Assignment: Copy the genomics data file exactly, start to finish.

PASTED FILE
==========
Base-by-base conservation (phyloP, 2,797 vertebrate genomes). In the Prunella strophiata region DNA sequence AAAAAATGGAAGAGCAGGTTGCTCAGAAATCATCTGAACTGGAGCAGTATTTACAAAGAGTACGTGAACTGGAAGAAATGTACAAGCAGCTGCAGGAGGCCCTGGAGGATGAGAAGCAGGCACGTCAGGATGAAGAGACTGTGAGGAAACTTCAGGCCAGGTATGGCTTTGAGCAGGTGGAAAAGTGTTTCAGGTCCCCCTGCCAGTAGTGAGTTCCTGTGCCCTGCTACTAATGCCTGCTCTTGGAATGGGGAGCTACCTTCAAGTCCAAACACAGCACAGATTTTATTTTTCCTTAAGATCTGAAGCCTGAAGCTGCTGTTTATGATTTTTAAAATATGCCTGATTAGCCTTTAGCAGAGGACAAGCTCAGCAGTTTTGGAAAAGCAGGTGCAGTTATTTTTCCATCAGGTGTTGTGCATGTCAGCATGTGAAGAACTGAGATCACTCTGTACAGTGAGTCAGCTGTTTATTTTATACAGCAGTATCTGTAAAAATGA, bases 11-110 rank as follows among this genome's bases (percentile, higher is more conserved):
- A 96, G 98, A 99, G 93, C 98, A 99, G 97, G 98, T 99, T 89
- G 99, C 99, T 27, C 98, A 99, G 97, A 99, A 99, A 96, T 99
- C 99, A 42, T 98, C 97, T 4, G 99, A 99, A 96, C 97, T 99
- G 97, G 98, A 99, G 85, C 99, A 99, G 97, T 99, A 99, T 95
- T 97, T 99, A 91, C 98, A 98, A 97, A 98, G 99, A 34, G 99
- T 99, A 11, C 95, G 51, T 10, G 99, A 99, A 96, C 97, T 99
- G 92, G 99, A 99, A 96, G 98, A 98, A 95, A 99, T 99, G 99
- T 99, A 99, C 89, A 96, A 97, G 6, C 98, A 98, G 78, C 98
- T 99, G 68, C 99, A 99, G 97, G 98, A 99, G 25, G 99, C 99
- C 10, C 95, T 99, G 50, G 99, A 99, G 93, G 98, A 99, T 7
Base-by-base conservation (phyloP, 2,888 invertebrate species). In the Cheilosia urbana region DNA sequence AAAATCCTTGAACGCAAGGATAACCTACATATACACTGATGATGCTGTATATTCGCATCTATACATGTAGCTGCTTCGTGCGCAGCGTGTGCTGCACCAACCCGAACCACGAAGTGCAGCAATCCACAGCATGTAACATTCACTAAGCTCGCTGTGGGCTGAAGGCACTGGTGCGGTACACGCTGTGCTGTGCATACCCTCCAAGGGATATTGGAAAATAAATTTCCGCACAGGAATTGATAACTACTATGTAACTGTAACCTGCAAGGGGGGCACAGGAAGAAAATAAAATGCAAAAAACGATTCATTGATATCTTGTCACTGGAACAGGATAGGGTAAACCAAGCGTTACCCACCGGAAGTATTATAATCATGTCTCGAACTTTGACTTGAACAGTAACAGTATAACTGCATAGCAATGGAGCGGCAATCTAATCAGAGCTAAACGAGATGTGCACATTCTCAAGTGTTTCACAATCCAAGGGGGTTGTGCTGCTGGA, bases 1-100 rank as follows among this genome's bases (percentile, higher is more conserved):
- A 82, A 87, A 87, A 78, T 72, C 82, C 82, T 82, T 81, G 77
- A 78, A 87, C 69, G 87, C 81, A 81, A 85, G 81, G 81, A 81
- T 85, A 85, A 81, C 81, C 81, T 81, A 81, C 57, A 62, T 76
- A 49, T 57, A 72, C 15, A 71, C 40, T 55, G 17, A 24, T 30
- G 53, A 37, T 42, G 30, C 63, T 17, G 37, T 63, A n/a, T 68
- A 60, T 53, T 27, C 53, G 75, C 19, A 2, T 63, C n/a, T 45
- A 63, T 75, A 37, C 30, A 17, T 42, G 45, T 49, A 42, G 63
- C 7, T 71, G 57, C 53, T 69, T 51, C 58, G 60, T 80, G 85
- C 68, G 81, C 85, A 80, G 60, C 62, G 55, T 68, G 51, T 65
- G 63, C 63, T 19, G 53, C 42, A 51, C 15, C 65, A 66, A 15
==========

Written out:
Base-by-base conservation (phyloP, 2,797 vertebrate genomes). In the Prunella strophiata region DNA sequence AAAAAATGGAAGAGCAGGTTGCTCAGAAATCATCTGAACTGGAGCAGTATTTACAAAGAGTACGTGAACTGGAAGAAATGTACAAGCAGCTGCAGGAGGCCCTGGAGGATGAGAAGCAGGCACGTCAGGATGAAGAGACTGTGAGGAAACTTCAGGCCAGGTATGGCTTTGAGCAGGTGGAAAAGTGTTTCAGGTCCCCCTGCCAGTAGTGAGTTCCTGTGCCCTGCTACTAATGCCTGCTCTTGGAATGGGGAGCTACCTTCAAGTCCAAACACAGCACAGATTTTATTTTTCCTTAAGATCTGAAGCCTGAAGCTGCTGTTTATGATTTTTAAAATATGCCTGATTAGCCTTTAGCAGAGGACAAGCTCAGCAGTTTTGGAAAAGCAGGTGCAGTTATTTTTCCATCAGGTGTTGTGCATGTCAGCATGTGAAGAACTGAGATCACTCTGTACAGTGAGTCAGCTGTTTATTTTATACAGCAGTATCTGTAAAAATGA, bases 11-110 rank as follows among this genome's bases (percentile, higher is more conserved):
- A 96, G 98, A 99, G 93, C 98, A 99, G 97, G 98, T 99, T 89
- G 99, C 99, T 27, C 98, A 99, G 97, A 99, A 99, A 96, T 99
- C 99, A 42, T 98, C 97, T 4, G 99, A 99, A 96, C 97, T 99
- G 97, G 98, A 99, G 85, C 99, A 99, G 97, T 99, A 99, T 95
- T 97, T 99, A 91, C 98, A 98, A 97, A 98, G 99, A 34, G 99
- T 99, A 11, C 95, G 51, T 10, G 99, A 99, A 96, C 97, T 99
- G 92, G 99, A 99, A 96, G 98, A 98, A 95, A 99, T 99, G 99
- T 99, A 99, C 89, A 96, A 97, G 6, C 98, A 98, G 78, C 98
- T 99, G 68, C 99, A 99, G 97, G 98, A 99, G 25, G 99, C 99
- C 10, C 95, T 99, G 50, G 99, A 99, G 93, G 98, A 99, T 7
Base-by-base conservation (phyloP, 2,888 invertebrate species). In the Cheilosia urbana region DNA sequence AAAATCCTTGAACGCAAGGATAACCTACATATACACTGATGATGCTGTATATTCGCATCTATACATGTAGCTGCTTCGTGCGCAGCGTGTGCTGCACCAACCCGAACCACGAAGTGCAGCAATCCACAGCATGTAACATTCACTAAGCTCGCTGTGGGCTGAAGGCACTGGTGCGGTACACGCTGTGCTGTGCATACCCTCCAAGGGATATTGGAAAATAAATTTCCGCACAGGAATTGATAACTACTATGTAACTGTAACCTGCAAGGGGGGCACAGGAAGAAAATAAAATGCAAAAAACGATTCATTGATATCTTGTCACTGGAACAGGATAGGGTAAACCAAGCGTTACCCACCGGAAGTATTATAATCATGTCTCGAACTTTGACTTGAACAGTAACAGTATAACTGCATAGCAATGGAGCGGCAATCTAATCAGAGCTAAACGAGATGTGCACATTCTCAAGTGTTTCACAATCCAAGGGGGTTGTGCTGCTGGA, bases 1-100 rank as follows among this genome's bases (percentile, higher is more conserved):
- A 82, A 87, A 87, A 78, T 72, C 82, C 82, T 82, T 81, G 77
- A 78, A 87, C 69, G 87, C 81, A 81, A 85, G 81, G 81, A 81
- T 85, A 85, A 81, C 81, C 81, T 81, A 81, C 57, A 62, T 76
- A 49, T 57, A 72, C 15, A 71, C 40, T 55, G 17, A 24, T 30
- G 53, A 37, T 42, G 30, C 63, T 17, G 37, T 63, A n/a, T 68
- A 60, T 53, T 27, C 53, G 75, C 19, A 2, T 63, C n/a, T 45
- A 63, T 75, A 37, C 30, A 17, T 42, G 45, T 49, A 42, G 63
- C 7, T 71, G 57, C 53, T 69, T 51, C 58, G 60, T 80, G 85
- C 68, G 81, C 85, A 80, G 60, C 62, G 55, T 68, G 51, T 65
- G 63, C 63, T 19, G 53, C 42, A 51, C 15, C 65, A 66, A 15